Thursday, May 9, 2013

On Girl Hate, Jealous Relationships, and Frills

Femmes are people who see another feminine person and purposefully ignore the culturally prescribed girl hate and learn to say, ”God, you are beautiful and I want to be your friend,” rather than, “She’s so much prettier than me, I hate her.” My femme friendships are a mutual celebration of our brilliance, beauty, strength, power, heart and soul. Ultimately feminist, we heal through loving each other in a world that teaches us to mistrust each other.
--Melissa Heckman, Body Image: I'm a Femme

I'm going to take a moment to discuss just a small part of Melissa Heckman's beautiful essay, which you should read in full for its discussion of sexuality, gender variance, and body image. She mentions the "culturally prescribed girl hate," this idea that we as women are supposed to treat people we think are feminine or pretty like the enemy. I think this is something that we have to take into consideration in the lolita community.

I'll use my own life as an example.

I have a non-lolita friend who has taken her body insecurities out on me. She has policed my wardrobe, telling me that I should wear sweats when we hang out so she "doesn't feel so inferior." She has spent long hours telling me how I shouldn't seek to improve my outfits or enjoy my wardrobe because of how my physical appearance makes her feel.

On the other side of that same coin, this same friend insists on picking out which details of my outfit she does not agree with. Every time I break a fashion "rule," she mentions it. Every time something else might look better, she mentions it. There is a clear tone of superiority to such statements, as if I was not well-educated enough to have heard of such rules. She takes her moments of superiority wherever she can grasp them.

This only got worse when I started dressing in frills.

Suddenly I was not only someone who she thought was cute. I was someone who threatened her because I had found clothing that flattered me and that I enjoyed. I was suddenly more feminine and more confident and actively doing something to make myself that way. My beloved creative outlet was her nightmare.

Eventually, I did snap at her for this, of course, but in hindsight I cannot say it's a surprise that it happened.

This sort of negativity and "girl hate" is something we are encouraged to do as women in our society, this petty pursuit of superiority at any cost. We are encouraged to compete with each other until upon seeing a girl we think is cute or well-dressed we are supposed to be jealous and think mean, hateful thoughts. I think that this is particularly a danger that we face when we take up a hobby that is, by its very nature, about appearance. When we become the canvas for our own creativity, a vessel for the hyper-feminine, girl hate kicks in. Whether this is coming from someone outside the community like my friend or from fellow lolitas does not matter.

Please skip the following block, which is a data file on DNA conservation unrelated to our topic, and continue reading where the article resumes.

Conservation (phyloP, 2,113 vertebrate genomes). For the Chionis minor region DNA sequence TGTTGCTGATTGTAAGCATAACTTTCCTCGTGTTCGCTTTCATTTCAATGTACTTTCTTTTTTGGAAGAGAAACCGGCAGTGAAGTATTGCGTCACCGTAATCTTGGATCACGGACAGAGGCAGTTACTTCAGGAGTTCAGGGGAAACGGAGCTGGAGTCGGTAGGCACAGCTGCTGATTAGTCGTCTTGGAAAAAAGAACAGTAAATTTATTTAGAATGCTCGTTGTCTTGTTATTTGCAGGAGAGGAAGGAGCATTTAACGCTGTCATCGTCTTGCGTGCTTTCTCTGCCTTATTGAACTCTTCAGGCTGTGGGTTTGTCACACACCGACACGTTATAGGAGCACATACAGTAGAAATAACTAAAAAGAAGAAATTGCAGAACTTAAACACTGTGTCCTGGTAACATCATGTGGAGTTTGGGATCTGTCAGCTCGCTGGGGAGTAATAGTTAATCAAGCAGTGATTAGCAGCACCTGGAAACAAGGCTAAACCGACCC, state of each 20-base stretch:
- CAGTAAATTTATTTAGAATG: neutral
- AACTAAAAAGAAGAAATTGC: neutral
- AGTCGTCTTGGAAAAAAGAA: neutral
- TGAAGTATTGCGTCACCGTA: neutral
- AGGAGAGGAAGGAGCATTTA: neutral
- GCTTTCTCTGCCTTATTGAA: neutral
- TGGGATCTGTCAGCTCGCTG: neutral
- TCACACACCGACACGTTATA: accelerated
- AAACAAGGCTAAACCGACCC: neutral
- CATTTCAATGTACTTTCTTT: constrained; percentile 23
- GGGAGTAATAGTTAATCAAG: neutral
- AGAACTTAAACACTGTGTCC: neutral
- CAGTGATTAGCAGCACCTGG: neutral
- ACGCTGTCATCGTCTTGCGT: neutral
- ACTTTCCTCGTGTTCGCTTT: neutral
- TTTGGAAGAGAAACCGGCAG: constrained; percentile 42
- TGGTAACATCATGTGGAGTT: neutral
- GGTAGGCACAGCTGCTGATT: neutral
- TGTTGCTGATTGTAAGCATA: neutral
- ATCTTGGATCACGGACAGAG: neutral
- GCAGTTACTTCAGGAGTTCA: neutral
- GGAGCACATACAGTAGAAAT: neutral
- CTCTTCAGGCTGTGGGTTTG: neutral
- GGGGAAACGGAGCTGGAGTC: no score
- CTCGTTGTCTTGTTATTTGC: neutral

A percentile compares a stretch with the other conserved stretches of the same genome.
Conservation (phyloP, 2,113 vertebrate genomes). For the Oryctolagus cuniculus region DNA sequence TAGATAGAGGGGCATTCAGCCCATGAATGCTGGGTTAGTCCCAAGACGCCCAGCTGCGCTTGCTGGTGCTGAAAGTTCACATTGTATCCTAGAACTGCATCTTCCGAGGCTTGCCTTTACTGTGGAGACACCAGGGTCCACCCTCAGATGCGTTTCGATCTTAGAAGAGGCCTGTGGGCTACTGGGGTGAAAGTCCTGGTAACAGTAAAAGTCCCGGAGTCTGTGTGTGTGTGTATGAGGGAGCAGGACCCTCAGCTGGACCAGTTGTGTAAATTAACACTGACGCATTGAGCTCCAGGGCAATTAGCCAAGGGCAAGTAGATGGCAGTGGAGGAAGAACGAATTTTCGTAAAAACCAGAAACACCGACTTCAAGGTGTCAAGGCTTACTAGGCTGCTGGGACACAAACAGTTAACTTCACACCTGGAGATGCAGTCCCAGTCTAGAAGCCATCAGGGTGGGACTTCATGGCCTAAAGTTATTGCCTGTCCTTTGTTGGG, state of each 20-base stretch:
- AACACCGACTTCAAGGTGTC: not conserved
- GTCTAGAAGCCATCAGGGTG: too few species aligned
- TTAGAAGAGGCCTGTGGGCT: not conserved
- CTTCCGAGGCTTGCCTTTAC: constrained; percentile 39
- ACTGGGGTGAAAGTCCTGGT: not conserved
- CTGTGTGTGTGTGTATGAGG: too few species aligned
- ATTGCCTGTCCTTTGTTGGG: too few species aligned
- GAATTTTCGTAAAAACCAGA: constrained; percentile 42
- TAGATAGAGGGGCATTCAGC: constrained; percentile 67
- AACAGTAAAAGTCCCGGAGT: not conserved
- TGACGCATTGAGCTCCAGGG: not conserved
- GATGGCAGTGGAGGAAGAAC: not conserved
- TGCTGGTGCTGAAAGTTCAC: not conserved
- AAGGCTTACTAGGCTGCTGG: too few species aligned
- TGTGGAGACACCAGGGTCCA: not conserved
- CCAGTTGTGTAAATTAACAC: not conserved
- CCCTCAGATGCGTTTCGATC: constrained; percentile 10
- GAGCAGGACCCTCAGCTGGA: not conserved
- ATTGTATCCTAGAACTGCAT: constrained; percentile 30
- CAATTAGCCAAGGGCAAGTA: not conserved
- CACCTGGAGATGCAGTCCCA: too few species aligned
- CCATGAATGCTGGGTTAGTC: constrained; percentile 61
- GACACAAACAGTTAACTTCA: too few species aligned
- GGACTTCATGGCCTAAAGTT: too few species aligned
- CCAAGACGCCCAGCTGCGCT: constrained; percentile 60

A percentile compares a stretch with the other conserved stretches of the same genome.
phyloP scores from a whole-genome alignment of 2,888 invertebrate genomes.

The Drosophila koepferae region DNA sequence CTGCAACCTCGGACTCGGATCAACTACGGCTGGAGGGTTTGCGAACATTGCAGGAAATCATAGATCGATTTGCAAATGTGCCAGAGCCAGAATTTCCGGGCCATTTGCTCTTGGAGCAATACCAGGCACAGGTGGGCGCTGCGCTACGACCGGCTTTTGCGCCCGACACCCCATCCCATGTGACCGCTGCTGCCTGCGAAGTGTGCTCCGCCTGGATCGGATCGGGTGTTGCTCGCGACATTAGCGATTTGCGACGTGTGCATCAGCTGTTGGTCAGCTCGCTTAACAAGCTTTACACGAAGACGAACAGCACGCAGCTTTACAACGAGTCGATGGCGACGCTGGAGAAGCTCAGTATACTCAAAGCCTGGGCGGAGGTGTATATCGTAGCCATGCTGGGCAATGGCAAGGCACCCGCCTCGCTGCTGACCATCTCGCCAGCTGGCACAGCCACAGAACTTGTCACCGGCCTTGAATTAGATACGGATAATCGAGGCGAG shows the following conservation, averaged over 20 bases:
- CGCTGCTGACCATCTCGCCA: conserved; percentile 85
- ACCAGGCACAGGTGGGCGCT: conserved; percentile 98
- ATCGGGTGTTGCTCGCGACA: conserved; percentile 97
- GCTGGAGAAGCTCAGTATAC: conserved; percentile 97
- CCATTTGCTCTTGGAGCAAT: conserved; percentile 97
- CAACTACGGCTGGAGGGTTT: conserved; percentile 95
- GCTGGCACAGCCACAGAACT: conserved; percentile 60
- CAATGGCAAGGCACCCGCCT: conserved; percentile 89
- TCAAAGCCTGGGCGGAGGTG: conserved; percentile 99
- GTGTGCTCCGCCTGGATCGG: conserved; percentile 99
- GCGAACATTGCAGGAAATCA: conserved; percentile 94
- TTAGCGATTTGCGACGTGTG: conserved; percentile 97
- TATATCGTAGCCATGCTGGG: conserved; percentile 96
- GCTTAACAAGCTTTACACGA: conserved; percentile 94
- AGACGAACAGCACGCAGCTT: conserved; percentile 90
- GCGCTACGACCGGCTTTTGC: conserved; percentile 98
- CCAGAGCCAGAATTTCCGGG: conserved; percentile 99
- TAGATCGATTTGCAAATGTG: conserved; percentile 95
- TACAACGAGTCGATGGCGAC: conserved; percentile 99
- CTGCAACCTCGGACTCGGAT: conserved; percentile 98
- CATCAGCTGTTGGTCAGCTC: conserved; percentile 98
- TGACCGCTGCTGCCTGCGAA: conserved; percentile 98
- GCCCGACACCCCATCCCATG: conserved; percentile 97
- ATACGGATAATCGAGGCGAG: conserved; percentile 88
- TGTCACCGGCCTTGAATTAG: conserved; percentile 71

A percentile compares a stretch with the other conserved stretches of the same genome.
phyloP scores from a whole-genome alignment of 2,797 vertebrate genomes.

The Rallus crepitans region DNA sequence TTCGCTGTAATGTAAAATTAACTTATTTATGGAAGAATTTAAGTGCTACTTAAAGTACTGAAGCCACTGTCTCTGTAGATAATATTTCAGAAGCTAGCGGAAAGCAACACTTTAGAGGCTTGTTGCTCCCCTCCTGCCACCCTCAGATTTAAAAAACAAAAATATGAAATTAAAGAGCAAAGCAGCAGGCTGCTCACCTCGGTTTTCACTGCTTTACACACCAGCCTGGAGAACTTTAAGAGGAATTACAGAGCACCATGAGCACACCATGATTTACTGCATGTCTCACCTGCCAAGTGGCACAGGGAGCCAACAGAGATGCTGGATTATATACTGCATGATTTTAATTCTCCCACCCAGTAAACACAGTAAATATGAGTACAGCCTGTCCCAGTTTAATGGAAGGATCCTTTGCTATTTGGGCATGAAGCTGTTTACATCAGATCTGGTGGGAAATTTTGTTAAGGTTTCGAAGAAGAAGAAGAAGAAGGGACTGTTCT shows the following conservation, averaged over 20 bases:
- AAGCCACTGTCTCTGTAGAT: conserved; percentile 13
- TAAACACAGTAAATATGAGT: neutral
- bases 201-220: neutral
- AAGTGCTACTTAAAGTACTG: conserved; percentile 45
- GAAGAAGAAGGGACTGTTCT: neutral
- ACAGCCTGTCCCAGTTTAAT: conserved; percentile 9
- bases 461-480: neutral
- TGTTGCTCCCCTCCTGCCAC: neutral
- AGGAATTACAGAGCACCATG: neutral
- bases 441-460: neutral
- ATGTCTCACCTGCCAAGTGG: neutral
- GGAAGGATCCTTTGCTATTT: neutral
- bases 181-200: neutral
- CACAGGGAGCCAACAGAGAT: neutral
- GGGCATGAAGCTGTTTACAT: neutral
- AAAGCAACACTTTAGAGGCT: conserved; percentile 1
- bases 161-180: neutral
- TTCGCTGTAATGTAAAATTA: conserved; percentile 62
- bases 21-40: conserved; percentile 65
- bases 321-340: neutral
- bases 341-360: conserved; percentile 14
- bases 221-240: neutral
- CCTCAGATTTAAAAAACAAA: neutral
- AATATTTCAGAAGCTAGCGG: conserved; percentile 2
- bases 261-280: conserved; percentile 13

What matters is that it shouldn't happen.

I will admit that I have had my moments of girl hate, and it is very difficult to remove the cultural influences telling me to dislike other women, but I do actively try to get past them. I've learned in my life the importance of looking at someone else who I admire and guiding my thoughts toward "Teach me your ways!" The way I see it, we can all learn from the cute people around us.

I think that we should all take our cue from Melissa Heckman and her femme friendships. We should learn to say "God, you are beautiful and I want to be your friend."


  1. Wonderful post! I so appreciate girls who take concern over the socio-cultural pressure we undergo :)
    First of all, I think that friend of yours was a very toxic person. She probably was a victim of this sick system herself, but still she was harming you in order to try and feel better about herself, which isn't good at all.
    This is crazy, right? Instead of seeking help from other girls, we are socialized to try and take them down instead, so that we have, for a moment, the illusion that maybe we are worth something.
    I'm so sick of all this - and, in general, I'm so sick of people who tell other people how to dress. Growing up I realized how much hatred I'd been taught to feel towards girls who were prettier than me; I'd been taught that I should judge other women basing on how short their skirts were. This is so misogynistic and all it does is perpetrating girls' insecurities and making them fight one another - so that we can't team up and say STOP to all this.
    I came here accidentally but I'm so glad I found such a nice entry; thank you for sharing your thoughts :) - and I will *definitely* read that essay!

    1. Thank you for your kind words! And, yes, it is crazy.

      Do read the essay. It's excellent.